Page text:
There is no reliable information about the history of this band. Apparently this album was recorded in Wakefield between 1970-1971, England, engineered and produced by Mike Levon.It collects Their Contributions to Astral Navigations, Gagalactyca, Loose Routes I and II. "David J. Smith (formerly of David John and the Mood) co-produced and sang on some tracks of an" ad hoc "group (ie They Were the studio creation) called Thundermother During 1969.This one band shared with lp Light years Away called "Astral Navigations" (Holyground 1971). Thundermother's Contribution was recorded over one weekend.Acid guitars, Hard Acid rock, heavy Acid Psych, Heavy Acid Prog, Acid Blues !! Progressive/hard rock featuring a lot of fuzzed guitar!!
The Fall's New Facts Emerge opens with a track that sounds a bit like a mean-spirited parody of the Fall, as an incomprehensible Mark E. Smith spouts gibberish over some random noise hovering in the background. Then "Fol de Rol," the first proper song, kicks in, and as the band lays into a minimalistic but ferocious slab of garage-centric punk rock, Mark E. Smith…well, he spouts gibberish, or at least it's pretty hard to tell what he's on about most of the time. The difference is, this time Smith sounds fully energized and ready to tear a hole in your sound system with the tension and power of his vocals.
Despite this track record, most likely the reason that the majority of genre fans didn’t know her is because mainstream smooth jazz radio has been flute-resistant for years. They say it doesn’t test well in their demographic research, but anyone who saw Rene electrify the crowd could attest that this is wrongheaded thinking. Given the chance, considering her formidable composing and playing skills, charismatic presence and dynamite looks, she could be a star on the level of Mindi Abair and Candy Dulfer, who makes a memorable guest appearance on one of “No Restrictions” coolest and most melodic midtempo tracks, “Ladies Night Out.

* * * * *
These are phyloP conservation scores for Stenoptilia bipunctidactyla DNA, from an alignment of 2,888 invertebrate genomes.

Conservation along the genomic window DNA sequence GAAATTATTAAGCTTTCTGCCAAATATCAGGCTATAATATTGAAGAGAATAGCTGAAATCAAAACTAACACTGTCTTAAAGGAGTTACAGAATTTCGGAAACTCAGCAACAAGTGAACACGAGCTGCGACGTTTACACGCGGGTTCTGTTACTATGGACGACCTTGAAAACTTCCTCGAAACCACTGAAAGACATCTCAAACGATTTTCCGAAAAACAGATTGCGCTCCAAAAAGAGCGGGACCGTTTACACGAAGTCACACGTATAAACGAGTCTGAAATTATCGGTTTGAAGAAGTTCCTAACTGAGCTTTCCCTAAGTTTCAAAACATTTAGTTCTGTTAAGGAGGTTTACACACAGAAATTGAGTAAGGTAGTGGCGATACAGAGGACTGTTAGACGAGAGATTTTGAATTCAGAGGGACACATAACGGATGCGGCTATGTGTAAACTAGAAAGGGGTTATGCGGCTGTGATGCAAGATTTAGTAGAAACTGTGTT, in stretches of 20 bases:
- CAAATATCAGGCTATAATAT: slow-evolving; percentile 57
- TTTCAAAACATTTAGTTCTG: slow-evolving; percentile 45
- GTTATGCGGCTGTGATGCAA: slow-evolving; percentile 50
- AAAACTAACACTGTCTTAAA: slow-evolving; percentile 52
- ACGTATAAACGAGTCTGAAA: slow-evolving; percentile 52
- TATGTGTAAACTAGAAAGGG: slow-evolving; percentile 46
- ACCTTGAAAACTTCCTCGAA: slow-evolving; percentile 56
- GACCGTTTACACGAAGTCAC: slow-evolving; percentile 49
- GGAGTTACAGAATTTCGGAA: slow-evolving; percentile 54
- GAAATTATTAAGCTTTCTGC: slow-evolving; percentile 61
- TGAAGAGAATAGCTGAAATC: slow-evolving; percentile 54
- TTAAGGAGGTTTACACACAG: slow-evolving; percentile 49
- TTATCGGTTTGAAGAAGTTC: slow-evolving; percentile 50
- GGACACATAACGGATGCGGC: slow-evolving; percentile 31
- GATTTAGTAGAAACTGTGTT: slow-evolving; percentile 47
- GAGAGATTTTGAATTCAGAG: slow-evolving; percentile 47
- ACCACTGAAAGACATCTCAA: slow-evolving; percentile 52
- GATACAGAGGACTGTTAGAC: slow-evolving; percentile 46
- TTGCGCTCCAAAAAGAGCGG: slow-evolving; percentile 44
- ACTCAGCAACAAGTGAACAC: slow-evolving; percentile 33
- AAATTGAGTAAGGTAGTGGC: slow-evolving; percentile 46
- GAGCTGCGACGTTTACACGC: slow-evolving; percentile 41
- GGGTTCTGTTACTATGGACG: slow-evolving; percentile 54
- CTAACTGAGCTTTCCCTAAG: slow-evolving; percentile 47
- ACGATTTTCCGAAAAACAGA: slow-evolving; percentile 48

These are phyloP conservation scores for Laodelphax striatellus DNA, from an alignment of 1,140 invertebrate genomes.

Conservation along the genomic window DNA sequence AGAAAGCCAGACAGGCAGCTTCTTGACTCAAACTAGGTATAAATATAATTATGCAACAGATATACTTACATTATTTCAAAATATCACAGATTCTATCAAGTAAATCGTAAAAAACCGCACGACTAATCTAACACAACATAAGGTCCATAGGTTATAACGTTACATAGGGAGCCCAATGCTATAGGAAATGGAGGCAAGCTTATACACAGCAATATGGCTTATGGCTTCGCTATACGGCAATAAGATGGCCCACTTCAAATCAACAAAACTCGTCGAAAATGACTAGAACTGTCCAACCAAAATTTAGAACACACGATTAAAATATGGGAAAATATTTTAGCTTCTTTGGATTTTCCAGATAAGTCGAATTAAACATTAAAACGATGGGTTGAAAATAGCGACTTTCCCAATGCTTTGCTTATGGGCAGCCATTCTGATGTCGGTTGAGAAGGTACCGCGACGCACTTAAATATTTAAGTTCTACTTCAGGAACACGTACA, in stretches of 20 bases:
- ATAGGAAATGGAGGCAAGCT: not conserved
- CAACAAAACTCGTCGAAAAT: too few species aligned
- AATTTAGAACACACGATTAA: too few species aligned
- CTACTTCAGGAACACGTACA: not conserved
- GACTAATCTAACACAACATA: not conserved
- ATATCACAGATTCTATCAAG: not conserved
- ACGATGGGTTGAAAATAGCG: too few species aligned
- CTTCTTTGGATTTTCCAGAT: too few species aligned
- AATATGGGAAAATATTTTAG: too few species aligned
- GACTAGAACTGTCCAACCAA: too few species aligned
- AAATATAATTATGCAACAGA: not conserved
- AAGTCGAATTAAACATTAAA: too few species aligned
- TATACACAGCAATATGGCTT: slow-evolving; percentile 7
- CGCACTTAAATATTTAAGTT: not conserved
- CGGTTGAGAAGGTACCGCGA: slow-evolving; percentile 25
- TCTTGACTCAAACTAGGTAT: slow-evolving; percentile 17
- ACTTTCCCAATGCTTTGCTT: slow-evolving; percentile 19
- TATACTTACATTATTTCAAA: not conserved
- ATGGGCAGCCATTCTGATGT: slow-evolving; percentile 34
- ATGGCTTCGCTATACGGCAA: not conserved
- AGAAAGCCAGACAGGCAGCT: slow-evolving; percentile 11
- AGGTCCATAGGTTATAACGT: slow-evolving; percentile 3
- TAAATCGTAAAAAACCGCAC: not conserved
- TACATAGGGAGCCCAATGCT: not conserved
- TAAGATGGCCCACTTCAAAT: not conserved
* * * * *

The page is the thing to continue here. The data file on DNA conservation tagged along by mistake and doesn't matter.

Asian-American baritone saxophonist Fred Ho has been a champion of freedom and expressionism in modern creative jazz for some time. A continuing battle with cancer has inspired him to assemble the Green Monster Big Band, with reference to the famed left-field wall at Fenway Park in Boston, but more directly related to the huge sound and diverse ideas this juggernaut ensemble represents. Ho is influenced by the '60s big bands, television or movie themes, and the psychedelic rock he grew up with, all present on this ambitious program.
"Serious collectors and devoted Sheppherds only…" By 1985 Archie Shepp's tone on tenor had declined quite a bit from just a few years earlier. This should have been a strong set for the sidemen (trumpeter Enrico Rava, keyboardist Siegfried Kessler, bassist Wilbur Little and drummer Clifford Jarvis) are excellent and the repertoire is both diverse and challenging. However Shepp fouls up "Naima" by playing his out-of-tune soprano, talks and sings on the 18-minute "Little Red Moon" more than he plays tenor and his sax sounds quite sloppy on "Whisper Not" and "Sweet Georgia Brown." Despite some good moments from the supporting cast, this is one to skip.